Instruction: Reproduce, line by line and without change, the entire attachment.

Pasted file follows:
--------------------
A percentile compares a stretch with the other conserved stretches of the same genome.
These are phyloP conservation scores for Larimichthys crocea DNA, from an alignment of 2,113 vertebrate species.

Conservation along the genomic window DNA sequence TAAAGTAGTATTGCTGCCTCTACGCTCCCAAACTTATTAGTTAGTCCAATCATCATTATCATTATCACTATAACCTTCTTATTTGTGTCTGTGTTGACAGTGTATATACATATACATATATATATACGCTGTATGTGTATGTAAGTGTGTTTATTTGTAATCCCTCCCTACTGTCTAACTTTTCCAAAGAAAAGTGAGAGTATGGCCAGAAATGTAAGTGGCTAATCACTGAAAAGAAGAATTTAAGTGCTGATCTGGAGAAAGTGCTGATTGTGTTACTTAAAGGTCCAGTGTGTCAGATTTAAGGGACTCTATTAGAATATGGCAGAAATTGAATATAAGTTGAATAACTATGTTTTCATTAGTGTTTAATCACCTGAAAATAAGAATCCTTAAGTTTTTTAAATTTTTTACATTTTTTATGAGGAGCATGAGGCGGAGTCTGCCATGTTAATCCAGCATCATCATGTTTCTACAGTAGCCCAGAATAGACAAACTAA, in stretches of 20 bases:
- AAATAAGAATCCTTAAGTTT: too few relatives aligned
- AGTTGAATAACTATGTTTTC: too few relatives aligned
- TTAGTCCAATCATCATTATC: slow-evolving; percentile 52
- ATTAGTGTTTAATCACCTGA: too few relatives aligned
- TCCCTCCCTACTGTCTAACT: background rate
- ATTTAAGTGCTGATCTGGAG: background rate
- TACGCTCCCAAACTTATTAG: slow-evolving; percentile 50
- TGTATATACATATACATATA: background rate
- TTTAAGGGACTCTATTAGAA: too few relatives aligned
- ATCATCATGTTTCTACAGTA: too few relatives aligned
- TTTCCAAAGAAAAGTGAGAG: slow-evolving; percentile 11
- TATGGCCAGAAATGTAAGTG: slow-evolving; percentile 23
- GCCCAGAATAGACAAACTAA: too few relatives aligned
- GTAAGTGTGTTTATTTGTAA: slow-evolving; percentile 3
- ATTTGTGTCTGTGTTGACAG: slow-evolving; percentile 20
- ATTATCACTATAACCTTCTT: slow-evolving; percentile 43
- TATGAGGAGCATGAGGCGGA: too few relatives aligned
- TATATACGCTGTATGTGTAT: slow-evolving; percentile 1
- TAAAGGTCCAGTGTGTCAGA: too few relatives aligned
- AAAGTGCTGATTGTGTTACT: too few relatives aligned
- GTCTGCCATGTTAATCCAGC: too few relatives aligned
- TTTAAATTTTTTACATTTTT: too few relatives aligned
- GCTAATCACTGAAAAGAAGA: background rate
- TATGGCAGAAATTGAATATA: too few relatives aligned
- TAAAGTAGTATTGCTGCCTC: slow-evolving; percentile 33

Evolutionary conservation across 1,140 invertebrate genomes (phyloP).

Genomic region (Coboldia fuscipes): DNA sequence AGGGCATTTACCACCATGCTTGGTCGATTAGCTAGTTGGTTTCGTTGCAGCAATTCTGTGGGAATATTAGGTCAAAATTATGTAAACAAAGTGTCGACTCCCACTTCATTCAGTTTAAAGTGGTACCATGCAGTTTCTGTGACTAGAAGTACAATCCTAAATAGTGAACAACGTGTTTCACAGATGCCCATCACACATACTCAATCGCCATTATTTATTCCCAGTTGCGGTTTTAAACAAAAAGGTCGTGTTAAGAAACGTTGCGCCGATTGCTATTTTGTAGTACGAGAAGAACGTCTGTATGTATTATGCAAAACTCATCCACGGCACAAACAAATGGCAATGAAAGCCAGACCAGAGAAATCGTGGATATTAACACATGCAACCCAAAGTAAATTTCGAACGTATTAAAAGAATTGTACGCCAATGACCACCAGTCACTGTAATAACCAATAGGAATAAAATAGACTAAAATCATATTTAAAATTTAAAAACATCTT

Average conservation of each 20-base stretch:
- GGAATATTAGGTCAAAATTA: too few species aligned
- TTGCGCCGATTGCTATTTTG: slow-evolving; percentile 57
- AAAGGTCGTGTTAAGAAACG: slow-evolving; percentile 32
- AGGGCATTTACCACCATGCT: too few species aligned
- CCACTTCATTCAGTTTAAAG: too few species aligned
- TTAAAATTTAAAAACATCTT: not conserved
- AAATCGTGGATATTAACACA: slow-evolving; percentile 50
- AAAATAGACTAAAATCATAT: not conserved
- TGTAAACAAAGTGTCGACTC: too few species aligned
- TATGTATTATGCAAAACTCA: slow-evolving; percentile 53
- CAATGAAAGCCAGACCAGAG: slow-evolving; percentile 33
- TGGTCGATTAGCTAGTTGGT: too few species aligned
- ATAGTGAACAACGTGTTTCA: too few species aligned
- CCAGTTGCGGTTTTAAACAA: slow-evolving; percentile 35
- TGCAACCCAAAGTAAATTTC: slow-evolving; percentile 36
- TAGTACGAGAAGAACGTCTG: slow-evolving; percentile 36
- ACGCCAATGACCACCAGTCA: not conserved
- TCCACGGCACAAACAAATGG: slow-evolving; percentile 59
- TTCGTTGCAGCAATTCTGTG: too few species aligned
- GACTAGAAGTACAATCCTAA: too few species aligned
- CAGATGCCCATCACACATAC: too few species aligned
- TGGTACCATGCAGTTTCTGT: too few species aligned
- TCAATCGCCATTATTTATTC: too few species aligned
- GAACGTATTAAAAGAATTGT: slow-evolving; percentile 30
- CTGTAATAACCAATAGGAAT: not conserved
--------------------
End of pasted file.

A percentile compares a stretch with the other conserved stretches of the same genome.
These are phyloP conservation scores for Larimichthys crocea DNA, from an alignment of 2,113 vertebrate species.

Conservation along the genomic window DNA sequence TAAAGTAGTATTGCTGCCTCTACGCTCCCAAACTTATTAGTTAGTCCAATCATCATTATCATTATCACTATAACCTTCTTATTTGTGTCTGTGTTGACAGTGTATATACATATACATATATATATACGCTGTATGTGTATGTAAGTGTGTTTATTTGTAATCCCTCCCTACTGTCTAACTTTTCCAAAGAAAAGTGAGAGTATGGCCAGAAATGTAAGTGGCTAATCACTGAAAAGAAGAATTTAAGTGCTGATCTGGAGAAAGTGCTGATTGTGTTACTTAAAGGTCCAGTGTGTCAGATTTAAGGGACTCTATTAGAATATGGCAGAAATTGAATATAAGTTGAATAACTATGTTTTCATTAGTGTTTAATCACCTGAAAATAAGAATCCTTAAGTTTTTTAAATTTTTTACATTTTTTATGAGGAGCATGAGGCGGAGTCTGCCATGTTAATCCAGCATCATCATGTTTCTACAGTAGCCCAGAATAGACAAACTAA, in stretches of 20 bases:
- AAATAAGAATCCTTAAGTTT: too few relatives aligned
- AGTTGAATAACTATGTTTTC: too few relatives aligned
- TTAGTCCAATCATCATTATC: slow-evolving; percentile 52
- ATTAGTGTTTAATCACCTGA: too few relatives aligned
- TCCCTCCCTACTGTCTAACT: background rate
- ATTTAAGTGCTGATCTGGAG: background rate
- TACGCTCCCAAACTTATTAG: slow-evolving; percentile 50
- TGTATATACATATACATATA: background rate
- TTTAAGGGACTCTATTAGAA: too few relatives aligned
- ATCATCATGTTTCTACAGTA: too few relatives aligned
- TTTCCAAAGAAAAGTGAGAG: slow-evolving; percentile 11
- TATGGCCAGAAATGTAAGTG: slow-evolving; percentile 23
- GCCCAGAATAGACAAACTAA: too few relatives aligned
- GTAAGTGTGTTTATTTGTAA: slow-evolving; percentile 3
- ATTTGTGTCTGTGTTGACAG: slow-evolving; percentile 20
- ATTATCACTATAACCTTCTT: slow-evolving; percentile 43
- TATGAGGAGCATGAGGCGGA: too few relatives aligned
- TATATACGCTGTATGTGTAT: slow-evolving; percentile 1
- TAAAGGTCCAGTGTGTCAGA: too few relatives aligned
- AAAGTGCTGATTGTGTTACT: too few relatives aligned
- GTCTGCCATGTTAATCCAGC: too few relatives aligned
- TTTAAATTTTTTACATTTTT: too few relatives aligned
- GCTAATCACTGAAAAGAAGA: background rate
- TATGGCAGAAATTGAATATA: too few relatives aligned
- TAAAGTAGTATTGCTGCCTC: slow-evolving; percentile 33

Evolutionary conservation across 1,140 invertebrate genomes (phyloP).

Genomic region (Coboldia fuscipes): DNA sequence AGGGCATTTACCACCATGCTTGGTCGATTAGCTAGTTGGTTTCGTTGCAGCAATTCTGTGGGAATATTAGGTCAAAATTATGTAAACAAAGTGTCGACTCCCACTTCATTCAGTTTAAAGTGGTACCATGCAGTTTCTGTGACTAGAAGTACAATCCTAAATAGTGAACAACGTGTTTCACAGATGCCCATCACACATACTCAATCGCCATTATTTATTCCCAGTTGCGGTTTTAAACAAAAAGGTCGTGTTAAGAAACGTTGCGCCGATTGCTATTTTGTAGTACGAGAAGAACGTCTGTATGTATTATGCAAAACTCATCCACGGCACAAACAAATGGCAATGAAAGCCAGACCAGAGAAATCGTGGATATTAACACATGCAACCCAAAGTAAATTTCGAACGTATTAAAAGAATTGTACGCCAATGACCACCAGTCACTGTAATAACCAATAGGAATAAAATAGACTAAAATCATATTTAAAATTTAAAAACATCTT

Average conservation of each 20-base stretch:
- GGAATATTAGGTCAAAATTA: too few species aligned
- TTGCGCCGATTGCTATTTTG: slow-evolving; percentile 57
- AAAGGTCGTGTTAAGAAACG: slow-evolving; percentile 32
- AGGGCATTTACCACCATGCT: too few species aligned
- CCACTTCATTCAGTTTAAAG: too few species aligned
- TTAAAATTTAAAAACATCTT: not conserved
- AAATCGTGGATATTAACACA: slow-evolving; percentile 50
- AAAATAGACTAAAATCATAT: not conserved
- TGTAAACAAAGTGTCGACTC: too few species aligned
- TATGTATTATGCAAAACTCA: slow-evolving; percentile 53
- CAATGAAAGCCAGACCAGAG: slow-evolving; percentile 33
- TGGTCGATTAGCTAGTTGGT: too few species aligned
- ATAGTGAACAACGTGTTTCA: too few species aligned
- CCAGTTGCGGTTTTAAACAA: slow-evolving; percentile 35
- TGCAACCCAAAGTAAATTTC: slow-evolving; percentile 36
- TAGTACGAGAAGAACGTCTG: slow-evolving; percentile 36
- ACGCCAATGACCACCAGTCA: not conserved
- TCCACGGCACAAACAAATGG: slow-evolving; percentile 59
- TTCGTTGCAGCAATTCTGTG: too few species aligned
- GACTAGAAGTACAATCCTAA: too few species aligned
- CAGATGCCCATCACACATAC: too few species aligned
- TGGTACCATGCAGTTTCTGT: too few species aligned
- TCAATCGCCATTATTTATTC: too few species aligned
- GAACGTATTAAAAGAATTGT: slow-evolving; percentile 30
- CTGTAATAACCAATAGGAAT: not conserved